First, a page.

Hedgehog-YAP Signaling Pathway Regulates Glutaminolysis to Control Activation of Hepatic Stellate Cells.

Published

Conference Paper

BACKGROUND & AIMS: Cirrhosis results from accumulation of myofibroblasts derived from quiescent hepatic stellate cells (Q-HSCs); it regresses when myofibroblastic HSCs are depleted. Hedgehog signaling promotes transdifferentiation of HSCs by activating Yes-associated protein 1 (YAP1 or YAP) and inducing aerobic glycolysis. However, increased aerobic glycolysis alone cannot meet the high metabolic demands of myofibroblastic HSCs. Determining the metabolic processes of these cells could lead to strategies to prevent progressive liver fibrosis, so we investigated whether glutaminolysis (conversion of glutamine to alpha-ketoglutarate) sustains energy metabolism and permits anabolism when Q-HSCs become myofibroblastic, and whether this is controlled by hedgehog signaling to YAP. METHODS: Primary HSCs were isolated from C57BL/6 or Smoflox/flox mice; we also performed studies with rat and human myofibroblastic HSCs. We measured changes of glutaminolytic genes during culture-induced primary HSC transdifferentiation. Glutaminolysis was disrupted in cells by glutamine deprivation or pathway inhibitors (bis-2-[5-phenylacetamido-1,2,4-thiadiazol-2-yl] ethyl sulfide, CB-839, epigallocatechin gallate, and aminooxyacetic acid), and effects on mitochondrial respiration, cell growth and migration, and fibrogenesis were measured. Hedgehog signaling to YAP was disrupted in cells by adenovirus expression of Cre-recombinase or by small hairpin RNA knockdown of YAP. Hedgehog and YAP activity were inhibited by incubation of cells with cyclopamine or verteporfin, and effects on glutaminolysis were measured. Acute and chronic liver fibrosis were induced in mice by intraperitoneal injection of CCl4 or methionine choline-deficient diet. Some mice were then given injections of bis-2-[5-phenylacetamido-1,2,4-thiadiazol-2-yl] ethyl sulfide to inhibit glutaminolysis, and myofibroblast accumulation was measured. We also performed messenger RNA and immunohistochemical analyses of percutaneous liver biopsies from healthy human and 4 patients with no fibrosis, 6 patients with mild fibrosis, and 3 patients with severe fibrosis. RESULTS: Expression of genes that regulate glutaminolysis increased during transdifferentiation of primary Q-HSCs into myofibroblastic HSCs, and inhibition of glutaminolysis disrupted transdifferentiation. Blocking glutaminolysis in myofibroblastic HSCs suppressed mitochondrial respiration, cell growth and migration, and fibrogenesis; replenishing glutaminolysis metabolites to these cells restored these activities. Knockout of the hedgehog signaling intermediate smoothened or knockdown of YAP inhibited expression of glutaminase, the rate-limiting enzyme in glutaminolysis. Hedgehog and YAP inhibitors blocked glutaminolysis and suppressed myofibroblastic activities in HSCs. In livers of patients and of mice with acute or chronic fibrosis, glutaminolysis was induced in myofibroblastic HSCs. In mice with liver fibrosis, inhibition of glutaminase blocked accumulation of myofibroblasts and fibrosis progression. CONCLUSIONS: Glutaminolysis controls accumulation of myofibroblast HSCs in mice and might be a therapeutic target for cirrhosis.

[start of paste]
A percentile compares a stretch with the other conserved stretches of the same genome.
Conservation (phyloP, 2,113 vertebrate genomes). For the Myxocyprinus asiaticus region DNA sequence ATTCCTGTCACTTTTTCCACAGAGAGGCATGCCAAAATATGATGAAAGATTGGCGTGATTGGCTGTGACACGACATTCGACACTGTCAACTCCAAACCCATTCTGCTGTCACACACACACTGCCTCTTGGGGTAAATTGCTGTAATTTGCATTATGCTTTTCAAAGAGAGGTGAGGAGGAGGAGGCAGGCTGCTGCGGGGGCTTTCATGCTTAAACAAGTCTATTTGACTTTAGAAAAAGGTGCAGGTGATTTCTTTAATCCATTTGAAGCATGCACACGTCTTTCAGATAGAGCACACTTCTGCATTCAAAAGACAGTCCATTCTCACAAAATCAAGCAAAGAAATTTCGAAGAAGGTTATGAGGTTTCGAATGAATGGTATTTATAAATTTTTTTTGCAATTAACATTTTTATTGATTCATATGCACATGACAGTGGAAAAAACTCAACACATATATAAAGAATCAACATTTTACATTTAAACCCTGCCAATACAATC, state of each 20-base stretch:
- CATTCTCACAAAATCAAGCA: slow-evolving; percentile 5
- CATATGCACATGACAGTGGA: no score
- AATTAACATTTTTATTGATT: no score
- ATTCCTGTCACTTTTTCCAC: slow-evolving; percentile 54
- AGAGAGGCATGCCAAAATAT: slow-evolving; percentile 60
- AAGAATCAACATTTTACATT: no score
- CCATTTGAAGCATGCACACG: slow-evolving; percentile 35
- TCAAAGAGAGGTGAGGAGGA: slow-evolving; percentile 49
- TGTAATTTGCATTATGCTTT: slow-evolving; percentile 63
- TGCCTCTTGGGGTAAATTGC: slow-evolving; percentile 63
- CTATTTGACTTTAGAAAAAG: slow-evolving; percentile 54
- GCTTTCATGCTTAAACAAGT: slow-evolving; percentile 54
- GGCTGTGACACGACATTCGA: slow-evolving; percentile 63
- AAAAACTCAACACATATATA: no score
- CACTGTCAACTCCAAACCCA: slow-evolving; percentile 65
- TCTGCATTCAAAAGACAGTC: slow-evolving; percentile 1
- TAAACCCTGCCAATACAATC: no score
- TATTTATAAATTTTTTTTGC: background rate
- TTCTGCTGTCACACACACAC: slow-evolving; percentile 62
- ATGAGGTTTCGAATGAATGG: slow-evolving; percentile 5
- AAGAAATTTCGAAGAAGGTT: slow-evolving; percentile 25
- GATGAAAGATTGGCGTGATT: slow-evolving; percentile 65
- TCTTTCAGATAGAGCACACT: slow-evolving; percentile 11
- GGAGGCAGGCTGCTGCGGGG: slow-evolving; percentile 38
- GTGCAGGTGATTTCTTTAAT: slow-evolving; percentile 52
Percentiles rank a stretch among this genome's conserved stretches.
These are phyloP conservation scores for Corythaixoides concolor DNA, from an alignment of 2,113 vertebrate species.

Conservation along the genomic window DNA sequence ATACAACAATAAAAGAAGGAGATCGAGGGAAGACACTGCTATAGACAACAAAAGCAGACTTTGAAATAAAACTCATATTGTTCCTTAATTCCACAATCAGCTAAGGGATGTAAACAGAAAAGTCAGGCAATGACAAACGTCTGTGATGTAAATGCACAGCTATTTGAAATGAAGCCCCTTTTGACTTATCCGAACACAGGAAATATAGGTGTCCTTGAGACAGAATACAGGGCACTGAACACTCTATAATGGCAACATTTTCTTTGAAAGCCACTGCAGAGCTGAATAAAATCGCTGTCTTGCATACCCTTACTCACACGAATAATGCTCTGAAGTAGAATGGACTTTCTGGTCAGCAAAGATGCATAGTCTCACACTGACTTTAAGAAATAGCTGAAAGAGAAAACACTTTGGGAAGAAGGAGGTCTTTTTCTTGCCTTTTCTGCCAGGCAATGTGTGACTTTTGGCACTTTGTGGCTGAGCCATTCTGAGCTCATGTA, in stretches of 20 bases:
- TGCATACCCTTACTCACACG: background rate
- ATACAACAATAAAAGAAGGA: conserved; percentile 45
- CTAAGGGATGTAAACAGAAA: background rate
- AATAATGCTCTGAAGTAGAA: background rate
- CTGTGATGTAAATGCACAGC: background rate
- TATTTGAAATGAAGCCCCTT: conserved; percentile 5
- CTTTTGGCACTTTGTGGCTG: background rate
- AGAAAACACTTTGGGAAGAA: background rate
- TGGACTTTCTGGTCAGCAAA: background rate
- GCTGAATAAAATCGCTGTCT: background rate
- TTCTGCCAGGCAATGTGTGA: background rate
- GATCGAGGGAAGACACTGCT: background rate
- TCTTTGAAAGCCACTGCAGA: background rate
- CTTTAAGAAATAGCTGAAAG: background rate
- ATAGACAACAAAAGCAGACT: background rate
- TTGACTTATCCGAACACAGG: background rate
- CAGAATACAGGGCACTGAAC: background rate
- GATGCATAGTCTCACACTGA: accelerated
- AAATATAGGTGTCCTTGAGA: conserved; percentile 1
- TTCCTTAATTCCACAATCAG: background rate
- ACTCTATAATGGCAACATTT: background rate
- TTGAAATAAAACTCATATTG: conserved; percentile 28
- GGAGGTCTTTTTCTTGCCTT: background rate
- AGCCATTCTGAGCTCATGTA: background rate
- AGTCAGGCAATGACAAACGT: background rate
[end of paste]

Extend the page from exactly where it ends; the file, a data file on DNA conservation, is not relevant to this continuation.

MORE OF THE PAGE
Full Text

Duke Authors

Cited Authors

  • Du, K; Hyun, J; Premont, RT; Choi, SS; Michelotti, GA; Swiderska-Syn, M; Dalton, GD; Thelen, E; Rizi, BS; Jung, Y; Diehl, AM

Published Date

  • April 2018

Published In

Volume / Issue

  • 154 / 5

Start / End Page

  • 1465 - 1479.e13

PubMed ID

  • 29305935

Pubmed Central ID

  • 29305935

Electronic International Standard Serial Number (EISSN)

  • 1528-0012

Digital Object Identifier (DOI)

  • 10.1053/j.gastro.2017.12.022

Conference Location

  • United States